I like how they highlight "weakness" in the headline, giving it the appearance of being of poor credibility. Can I try?

    BBC is a "news" provider.
    • by Anonymous Coward

      The BBC "always" puts lots of "quotes" around "words" in their titles. I don't know why; it "doesn't" change the meaning "of" the words, it's like the heavy-metal umlaut:.. http://en.wikipedia.org/wiki/Metal_umlaut

      • The quotes indicate that a third party is making the assertation. So the BBC's staff has not looked at the evidence and concluded there is a weakness, the BBC is merely repeating a conclusion reached by others. The BBC has not verified the validy of this conclusion. Therefore the BBC is not reporting this as an established fact, they are reporting that reachers from the University of Cambridge are saying this, and the BBC isn't certain it's a demonstrable fact.

        If you read the full article of any headline t

      • Somehow I usually interpret it as sarcasm, or a euphemism.
        For example: She had some huge "eyes".
        It usually doesn't work, but it causes enough hilarity not to change it.
    • by Anonymous Coward

      I like how they highlight "weakness" in the headline, giving it the appearance of being of poor credibility. Can I try?

      BBC is a "news" provider.

      It simply means the BBC is reporting but not necessarily endorsing the claim. Journalistic integrity many other more sensationalist outlets could learn from!

    • They're called quotation marks. They're quoting the researchers saying that this is a "weakness" in the security of chip and pin cards, in that the researchers used the word "weakness" to describe the vulnerability.
  • And, in fact, the pdf paper that the article links to even mentions it as one of the references.

    This appears to be something new, however

    • That's right, this is at least the second independent way Chip & Pin has been found to be broken. The banks claim to have multiple layers of security, but what they actually have are multiple breaches of security.
  • Folks, I read the paper by Omar and Co in a fair amount of detail. Here is the gist. Some ATMs do not have a true RNG (Random Number Generator), something like FIPS 140.2 compliant. With such defective systems in a particular country, at a particular time and for a particular amount and a system which can do a transaction at mS granularity accuracy an attack is possible. And the card has to be in the system (which is recording) for a longer time than it is for a typical transaction. That is a very NARROW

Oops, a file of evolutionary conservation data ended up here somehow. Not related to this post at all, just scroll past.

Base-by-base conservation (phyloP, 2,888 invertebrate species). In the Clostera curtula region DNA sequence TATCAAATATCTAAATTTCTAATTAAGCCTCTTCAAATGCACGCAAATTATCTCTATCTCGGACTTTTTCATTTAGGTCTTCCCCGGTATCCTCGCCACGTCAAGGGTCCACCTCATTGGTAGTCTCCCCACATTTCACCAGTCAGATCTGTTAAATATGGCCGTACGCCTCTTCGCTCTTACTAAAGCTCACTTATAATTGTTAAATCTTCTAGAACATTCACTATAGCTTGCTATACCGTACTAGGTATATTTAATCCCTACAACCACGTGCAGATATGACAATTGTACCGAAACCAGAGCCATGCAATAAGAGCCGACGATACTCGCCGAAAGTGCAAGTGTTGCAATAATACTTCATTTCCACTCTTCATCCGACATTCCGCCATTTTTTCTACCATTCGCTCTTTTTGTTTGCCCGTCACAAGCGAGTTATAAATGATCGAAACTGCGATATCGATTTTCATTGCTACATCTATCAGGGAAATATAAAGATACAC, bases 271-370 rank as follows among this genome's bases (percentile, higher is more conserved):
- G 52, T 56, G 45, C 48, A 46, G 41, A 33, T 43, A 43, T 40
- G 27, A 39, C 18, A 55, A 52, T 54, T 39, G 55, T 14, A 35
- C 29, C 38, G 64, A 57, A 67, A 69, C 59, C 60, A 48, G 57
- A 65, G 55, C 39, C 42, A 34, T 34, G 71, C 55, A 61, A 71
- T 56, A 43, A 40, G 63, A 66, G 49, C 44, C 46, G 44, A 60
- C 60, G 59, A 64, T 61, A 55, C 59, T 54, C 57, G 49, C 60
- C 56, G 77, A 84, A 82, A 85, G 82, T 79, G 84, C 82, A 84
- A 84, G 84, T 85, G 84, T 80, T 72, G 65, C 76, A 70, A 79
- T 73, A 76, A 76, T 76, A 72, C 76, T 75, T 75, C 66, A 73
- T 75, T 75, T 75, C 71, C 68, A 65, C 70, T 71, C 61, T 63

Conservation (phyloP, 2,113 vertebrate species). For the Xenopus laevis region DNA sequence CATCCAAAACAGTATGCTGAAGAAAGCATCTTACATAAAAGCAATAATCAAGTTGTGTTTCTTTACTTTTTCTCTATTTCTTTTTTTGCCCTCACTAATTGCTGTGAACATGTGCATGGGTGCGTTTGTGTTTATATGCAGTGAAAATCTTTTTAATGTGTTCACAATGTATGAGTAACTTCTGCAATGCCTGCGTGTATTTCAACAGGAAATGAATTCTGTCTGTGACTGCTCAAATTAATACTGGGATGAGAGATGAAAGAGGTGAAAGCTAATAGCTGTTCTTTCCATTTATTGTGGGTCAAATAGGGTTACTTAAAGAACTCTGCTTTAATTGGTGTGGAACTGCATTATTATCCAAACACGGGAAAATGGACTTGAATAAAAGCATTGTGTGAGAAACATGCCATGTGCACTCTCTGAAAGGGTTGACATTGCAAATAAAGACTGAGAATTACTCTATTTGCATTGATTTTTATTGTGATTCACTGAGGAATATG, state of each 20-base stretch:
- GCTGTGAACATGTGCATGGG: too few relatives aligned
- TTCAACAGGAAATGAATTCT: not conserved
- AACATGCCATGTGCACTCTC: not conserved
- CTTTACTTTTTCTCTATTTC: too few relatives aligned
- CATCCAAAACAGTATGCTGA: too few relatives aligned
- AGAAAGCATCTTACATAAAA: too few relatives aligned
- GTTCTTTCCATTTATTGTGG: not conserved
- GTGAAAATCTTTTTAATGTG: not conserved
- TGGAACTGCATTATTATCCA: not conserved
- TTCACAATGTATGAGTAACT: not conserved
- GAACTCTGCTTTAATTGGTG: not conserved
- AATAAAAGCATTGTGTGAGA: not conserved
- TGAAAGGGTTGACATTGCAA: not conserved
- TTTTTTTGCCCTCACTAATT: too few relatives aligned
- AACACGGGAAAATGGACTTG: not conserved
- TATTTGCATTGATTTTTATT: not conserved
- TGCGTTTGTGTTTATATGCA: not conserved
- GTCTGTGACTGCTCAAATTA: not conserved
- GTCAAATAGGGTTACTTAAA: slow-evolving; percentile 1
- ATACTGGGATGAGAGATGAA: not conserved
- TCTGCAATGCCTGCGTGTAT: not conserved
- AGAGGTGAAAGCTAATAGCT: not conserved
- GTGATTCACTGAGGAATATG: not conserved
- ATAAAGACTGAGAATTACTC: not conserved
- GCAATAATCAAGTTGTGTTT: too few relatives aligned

• Bhaktha says:

      ...So the title here, in the BBC website and some of the comments are way off.

      I think your analysis makes some valid points but is somewhat complacent. Firstly, I am not convinced that the concept of a corner case is valid in security matters; attackers do not randomly stumble upon vulnerabilities, they assiduously seek them out, and a great many exploits are based on 'corner cases'. If you were ripped off to the extent of your credit limit, would you dismiss it as just a corner case?

      The fact that 'card-not-present' fraud went up is hardly surprising, and not much of

  • I know it happened 12 years ago, but come on, the chip cards with pin have been cracked and crackable for a long time. In 2000, Serge Humpich, a french hacker found a flaw in the chip design and used Japanese algorithm to factorize the prime used in the chip card.

    In French:
    https://fr.wikipedia.org/wiki/Serge_Humpich [wikipedia.org]
    http://www.bibmath.net/crypto/moderne/cb.php3 [bibmath.net]

    In English:
    http://www.theregister.co.uk/2000/02/26/french_credit_card_hacker_convicted/ [theregister.co.uk]
    http://www.amazon.com/Serge-Humpich/e/B001K7H3DE [amazon.com]

    I remember my r

No hardware designer should be allowed to produce any piece of hardware until three software guys have signed off for it. -- Andy Tanenbaum

Working...